“There really is no ‘typical’ day” as a clinical research assistant
The reputation of Fred Hutchinson Cancer Research Center, which administers the grant that established the Survivorship Program, is a key reason why Jessica Weeber moved to Seattle in October 2010 to become the program’s first clinical research assistant.
Weeber, formerly a regulatory and data specialist for oncology treatment/intervention trials at a community hospital in Colorado, has long been interested in research that examines the psychological and social impact of cancer, from diagnosis to treatment to life after cancer.
“Ever since I graduated with my degree in psychology, I’ve always wanted to be a part of research that contributes to the psychological and social well-being of people,” Weeber said. “There is so much research to be done in the field of survivorship, and I wanted to be a part of helping survivors find new ways to cope, heal, and feel empowered after battling cancer. To be able to touch someone’s life in this way is very inspiring.”
Most of her work entails the administrative pieces of the research programs, such as writing and opening new research studies and managing a lot of the data. Weeber also assists with the planning and coordinating of our survivorship events.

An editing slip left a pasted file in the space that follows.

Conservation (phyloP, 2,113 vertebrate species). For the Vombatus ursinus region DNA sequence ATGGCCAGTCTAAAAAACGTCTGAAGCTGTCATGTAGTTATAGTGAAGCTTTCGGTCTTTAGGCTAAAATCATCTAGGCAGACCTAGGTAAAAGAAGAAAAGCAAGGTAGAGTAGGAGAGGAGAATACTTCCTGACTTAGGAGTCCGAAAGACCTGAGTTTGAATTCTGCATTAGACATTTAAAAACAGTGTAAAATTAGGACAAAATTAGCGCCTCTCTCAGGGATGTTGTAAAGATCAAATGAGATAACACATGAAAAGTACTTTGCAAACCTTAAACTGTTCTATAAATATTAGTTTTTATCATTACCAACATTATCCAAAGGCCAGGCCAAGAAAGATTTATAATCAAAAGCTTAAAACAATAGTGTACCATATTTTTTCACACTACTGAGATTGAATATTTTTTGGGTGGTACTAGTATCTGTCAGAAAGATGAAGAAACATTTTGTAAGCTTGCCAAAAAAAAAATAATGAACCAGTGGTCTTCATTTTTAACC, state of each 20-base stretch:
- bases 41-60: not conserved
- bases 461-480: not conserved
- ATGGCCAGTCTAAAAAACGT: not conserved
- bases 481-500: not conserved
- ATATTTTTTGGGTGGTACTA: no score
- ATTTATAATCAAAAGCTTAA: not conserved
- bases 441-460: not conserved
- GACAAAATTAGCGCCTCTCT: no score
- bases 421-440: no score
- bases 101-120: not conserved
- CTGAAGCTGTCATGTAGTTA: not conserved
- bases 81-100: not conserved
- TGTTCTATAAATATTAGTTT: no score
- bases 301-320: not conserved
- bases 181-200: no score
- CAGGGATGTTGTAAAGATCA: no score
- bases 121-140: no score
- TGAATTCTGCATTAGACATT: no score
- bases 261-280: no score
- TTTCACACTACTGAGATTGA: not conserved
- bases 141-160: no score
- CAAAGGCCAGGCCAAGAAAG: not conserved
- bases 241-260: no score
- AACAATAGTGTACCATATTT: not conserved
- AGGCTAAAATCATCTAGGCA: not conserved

“What is really neat about my job is that I am involved in such a variety of research projects that it seems like there really is no ‘typical’ day,” Weeber said. “Some days I am sitting at my computer entering in data or creating a database for a survey, another day I might be writing a new study or helping the survivorship team plan and coordinate one of our events. Since my job is a new position, I have some flexibility in creating what I do for the program and how I can contribute to the growth of research within the survivorship realm.”
But it’s the down-to-earth details that Weeber likes best. “When I read through our surveys or help out at one of our events, I love hearing from cancer survivors about how much our programs have inspired them to be stronger and healthier after battling cancer.
“Research in general for me is also just so much fun – for the simple fact that I am contributing to science and improving people’s lives because of it. “
The value of a dedicated cancer survivorship program can be found in its impact on patients. “The more we learn about the issues survivors face, the better equipped we are to help them navigate through the rest of their lives in the healthiest way possible,” Weeber said.